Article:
It was supposed to be a top this time as I've been making loads of skirts recently. Unfortunately I abandoned the top I was making at the muslin stage (more on that another time). My gain though as I have another rather nice skirt. Here are the pictures.
I used the Petal Skirt pattern from Papercut patterns. I actually got the pattern for free from the designer, Katie Brown, which I was delighted about. I gave Katie some feedback on the circle cardigan top I made from her range. It turned out one of the pattern pieces was wrong so she gave me a replacement pattern together with this one!
The skirt is fairly long for me as I usually go for shorter skirts. The fabric is part of the lot I bought from the retired seamstress. As usual I don't know what it is but it's quite soft and drapey. The fabric is grey - a mushroom-y type colour. There was only the tiniest piece left so I did some creative squashing to fit all the pieces on. I didn't have enough to do the hem facings so I used another beige fabric. I didn't have enough to do the waistband as one so there's a seam at the back.
The skirt front panels have only two pleats towards the outer edge. I made up a muslin. Although it looked fine I decided to make two changes. I felt this left the skirt a bit bare towards the side seams. I added a slash pockets using my Crescent skirt pocket pattern piece.
I also added a third pleat in the gap. I loosely followed this tutorial from Megan Nielsen. Megan makes a tulip skirt from a pencil skirt pattern but I used the basic principle to create another pleat. I started by tracing a new pattern piece. I then slashed down to the side starting from the end of the last pleat. I spread the pattern piece and put another piece of tissue behind to fill the gap. I made the slash wide enough to duplicate the space required to create another pleat. I mirrored the pattern edge shape of one of the existing pleats in the space just created. I taped the tissue in place and then traced out a clean copy rather than use the one with tape all over it. (I'm a bit more patient with this now. There was a time when I would have made do with a taped one but I know they don't store very well and end up sticking to other pattern pieces).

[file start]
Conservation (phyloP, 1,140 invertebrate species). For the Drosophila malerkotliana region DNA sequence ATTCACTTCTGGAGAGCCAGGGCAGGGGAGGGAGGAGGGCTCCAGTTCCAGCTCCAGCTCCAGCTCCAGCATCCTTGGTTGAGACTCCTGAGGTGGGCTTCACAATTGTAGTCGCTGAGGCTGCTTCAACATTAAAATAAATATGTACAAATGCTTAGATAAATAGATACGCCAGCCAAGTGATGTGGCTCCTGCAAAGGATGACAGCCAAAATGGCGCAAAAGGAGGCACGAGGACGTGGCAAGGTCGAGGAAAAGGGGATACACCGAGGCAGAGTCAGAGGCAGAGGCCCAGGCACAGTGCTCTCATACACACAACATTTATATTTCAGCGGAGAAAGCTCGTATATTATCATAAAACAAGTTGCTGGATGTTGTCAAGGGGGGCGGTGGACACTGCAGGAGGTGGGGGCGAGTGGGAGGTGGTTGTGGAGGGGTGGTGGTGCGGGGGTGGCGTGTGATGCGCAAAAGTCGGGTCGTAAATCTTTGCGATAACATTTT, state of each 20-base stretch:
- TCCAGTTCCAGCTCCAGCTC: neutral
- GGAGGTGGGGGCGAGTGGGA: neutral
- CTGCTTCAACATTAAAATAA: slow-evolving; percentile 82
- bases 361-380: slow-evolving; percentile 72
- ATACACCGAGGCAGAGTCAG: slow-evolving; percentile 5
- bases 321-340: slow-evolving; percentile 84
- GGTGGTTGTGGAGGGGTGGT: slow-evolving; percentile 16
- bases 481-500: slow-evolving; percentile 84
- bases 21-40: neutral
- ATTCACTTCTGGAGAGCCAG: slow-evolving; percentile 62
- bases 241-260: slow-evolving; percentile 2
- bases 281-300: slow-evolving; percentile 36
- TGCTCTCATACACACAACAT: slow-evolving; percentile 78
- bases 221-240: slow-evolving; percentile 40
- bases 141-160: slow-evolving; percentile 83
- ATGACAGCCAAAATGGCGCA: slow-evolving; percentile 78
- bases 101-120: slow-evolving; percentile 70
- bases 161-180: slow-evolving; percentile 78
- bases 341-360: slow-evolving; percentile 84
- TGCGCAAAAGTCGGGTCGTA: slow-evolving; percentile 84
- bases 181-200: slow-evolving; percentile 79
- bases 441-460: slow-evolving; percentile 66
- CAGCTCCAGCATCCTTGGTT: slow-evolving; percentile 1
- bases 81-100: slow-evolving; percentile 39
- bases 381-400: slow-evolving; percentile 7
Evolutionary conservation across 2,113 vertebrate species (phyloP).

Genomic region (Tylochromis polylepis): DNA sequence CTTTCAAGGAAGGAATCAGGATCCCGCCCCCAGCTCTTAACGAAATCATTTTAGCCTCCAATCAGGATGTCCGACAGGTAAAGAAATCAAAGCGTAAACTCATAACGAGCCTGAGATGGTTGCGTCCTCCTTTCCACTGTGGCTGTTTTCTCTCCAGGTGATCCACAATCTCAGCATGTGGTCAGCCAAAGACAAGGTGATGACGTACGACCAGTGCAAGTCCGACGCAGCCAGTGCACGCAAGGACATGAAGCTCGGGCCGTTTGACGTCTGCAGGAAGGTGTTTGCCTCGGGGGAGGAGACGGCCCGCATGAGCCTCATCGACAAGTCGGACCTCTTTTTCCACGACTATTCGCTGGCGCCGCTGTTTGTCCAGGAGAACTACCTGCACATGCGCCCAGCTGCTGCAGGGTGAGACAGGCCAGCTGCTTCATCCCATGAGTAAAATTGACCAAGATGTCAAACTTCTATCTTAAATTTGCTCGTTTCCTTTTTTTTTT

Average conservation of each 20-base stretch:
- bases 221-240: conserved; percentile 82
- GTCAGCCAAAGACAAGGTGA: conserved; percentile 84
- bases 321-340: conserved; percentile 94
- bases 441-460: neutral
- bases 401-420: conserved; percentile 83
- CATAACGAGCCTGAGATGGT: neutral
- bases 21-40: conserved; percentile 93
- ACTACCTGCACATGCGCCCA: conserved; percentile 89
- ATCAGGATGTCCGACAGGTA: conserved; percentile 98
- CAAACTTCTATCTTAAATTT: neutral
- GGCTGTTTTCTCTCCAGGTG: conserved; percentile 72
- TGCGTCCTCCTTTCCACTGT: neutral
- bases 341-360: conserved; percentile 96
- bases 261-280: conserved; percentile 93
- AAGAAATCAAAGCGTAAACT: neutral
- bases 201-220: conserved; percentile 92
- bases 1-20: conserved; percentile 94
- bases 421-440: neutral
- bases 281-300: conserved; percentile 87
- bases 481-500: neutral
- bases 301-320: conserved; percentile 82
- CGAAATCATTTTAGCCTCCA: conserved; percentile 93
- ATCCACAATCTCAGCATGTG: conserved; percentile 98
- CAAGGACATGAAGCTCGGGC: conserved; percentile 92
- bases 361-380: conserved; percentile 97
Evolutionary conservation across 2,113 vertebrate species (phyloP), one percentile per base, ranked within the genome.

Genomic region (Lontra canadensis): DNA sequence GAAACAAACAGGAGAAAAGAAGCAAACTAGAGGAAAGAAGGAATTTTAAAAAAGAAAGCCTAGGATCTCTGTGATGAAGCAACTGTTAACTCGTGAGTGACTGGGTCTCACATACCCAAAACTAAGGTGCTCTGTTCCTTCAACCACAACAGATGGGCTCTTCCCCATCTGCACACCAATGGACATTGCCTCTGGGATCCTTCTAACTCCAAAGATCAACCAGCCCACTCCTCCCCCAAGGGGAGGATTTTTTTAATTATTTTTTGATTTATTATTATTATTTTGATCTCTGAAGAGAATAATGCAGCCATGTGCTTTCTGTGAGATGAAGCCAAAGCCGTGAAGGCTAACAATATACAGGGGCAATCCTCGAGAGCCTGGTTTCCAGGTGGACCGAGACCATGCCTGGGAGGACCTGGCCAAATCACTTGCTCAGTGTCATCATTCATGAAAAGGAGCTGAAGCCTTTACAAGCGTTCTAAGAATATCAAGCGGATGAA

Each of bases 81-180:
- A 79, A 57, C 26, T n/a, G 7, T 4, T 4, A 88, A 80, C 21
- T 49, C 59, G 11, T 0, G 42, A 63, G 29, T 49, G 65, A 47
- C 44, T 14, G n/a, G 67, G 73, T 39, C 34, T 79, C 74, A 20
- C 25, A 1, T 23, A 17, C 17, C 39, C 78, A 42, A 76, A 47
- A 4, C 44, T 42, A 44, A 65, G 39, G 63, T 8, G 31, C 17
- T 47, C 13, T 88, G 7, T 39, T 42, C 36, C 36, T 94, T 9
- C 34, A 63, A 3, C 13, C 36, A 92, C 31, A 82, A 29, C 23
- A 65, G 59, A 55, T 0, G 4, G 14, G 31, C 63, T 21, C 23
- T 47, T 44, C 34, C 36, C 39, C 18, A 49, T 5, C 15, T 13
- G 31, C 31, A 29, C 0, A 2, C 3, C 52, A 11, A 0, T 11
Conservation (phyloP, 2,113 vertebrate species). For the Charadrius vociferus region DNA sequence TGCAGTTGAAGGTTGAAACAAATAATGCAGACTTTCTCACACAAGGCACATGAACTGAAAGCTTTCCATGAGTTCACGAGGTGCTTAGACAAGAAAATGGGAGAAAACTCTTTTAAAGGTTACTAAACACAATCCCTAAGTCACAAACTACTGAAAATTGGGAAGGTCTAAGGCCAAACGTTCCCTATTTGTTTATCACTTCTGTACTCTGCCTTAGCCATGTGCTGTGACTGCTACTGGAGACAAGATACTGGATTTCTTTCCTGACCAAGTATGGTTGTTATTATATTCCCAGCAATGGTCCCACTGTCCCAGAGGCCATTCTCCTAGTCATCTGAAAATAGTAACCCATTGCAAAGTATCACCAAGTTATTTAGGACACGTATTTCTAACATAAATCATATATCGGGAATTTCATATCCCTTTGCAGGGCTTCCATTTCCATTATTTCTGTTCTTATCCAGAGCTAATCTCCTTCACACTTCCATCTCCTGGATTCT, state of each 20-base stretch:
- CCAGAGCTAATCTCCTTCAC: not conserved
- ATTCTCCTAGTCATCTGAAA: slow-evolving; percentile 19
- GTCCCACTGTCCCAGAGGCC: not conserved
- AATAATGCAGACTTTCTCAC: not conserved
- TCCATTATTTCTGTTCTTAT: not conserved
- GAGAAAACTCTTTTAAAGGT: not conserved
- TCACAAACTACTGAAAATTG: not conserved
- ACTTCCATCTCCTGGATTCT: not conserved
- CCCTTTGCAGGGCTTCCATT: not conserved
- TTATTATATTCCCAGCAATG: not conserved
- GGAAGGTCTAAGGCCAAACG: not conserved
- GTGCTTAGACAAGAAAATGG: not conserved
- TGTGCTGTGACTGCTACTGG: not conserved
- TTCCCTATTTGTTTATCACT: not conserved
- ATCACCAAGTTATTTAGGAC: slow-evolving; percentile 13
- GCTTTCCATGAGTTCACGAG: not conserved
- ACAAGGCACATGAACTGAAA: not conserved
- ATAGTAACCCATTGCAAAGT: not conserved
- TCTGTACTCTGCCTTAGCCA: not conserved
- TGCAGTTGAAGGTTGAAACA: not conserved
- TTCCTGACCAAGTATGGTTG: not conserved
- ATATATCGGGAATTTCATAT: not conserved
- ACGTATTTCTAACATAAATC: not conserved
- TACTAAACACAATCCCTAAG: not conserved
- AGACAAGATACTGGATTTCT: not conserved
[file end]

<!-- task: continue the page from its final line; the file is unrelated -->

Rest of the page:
This was my first time using a hem facing. It's a nice technique but somehow it ended up being a bit too big and didn't line up at the seams very well. Instead of topstitching the facing down like the pattern suggests, I zig-zagged the edge and blind stitched the hem in place using the blind hem foot. It came out pretty invisible from the right side.
I fully lined the skirt. Instead of using the pleated pattern pieces for lining I created a new pattern piece by closing up the pleats and tracing it.
I finished this last weekend and was disappointed with parts of it. The fabric and interfacing I used for the hem facing was a bit stiff. The pleated section on the underlay panel caused weird creases in the side of the skirt.
So the skirt sat on the dress form for a week and somehow it now hangs far better. Another plus is that it goes with this ready-to-wear blouse that I bought in the summer of 2010 (before sewing took hold).
All in all I'm pleased with how the skirt has turned out. The colour in particular is so versatile and goes with lots of things, particularly different coloured tights.
I can't believe it's only a week until Christmas! I have from Thursday next week off work until the New Year! I can't wait!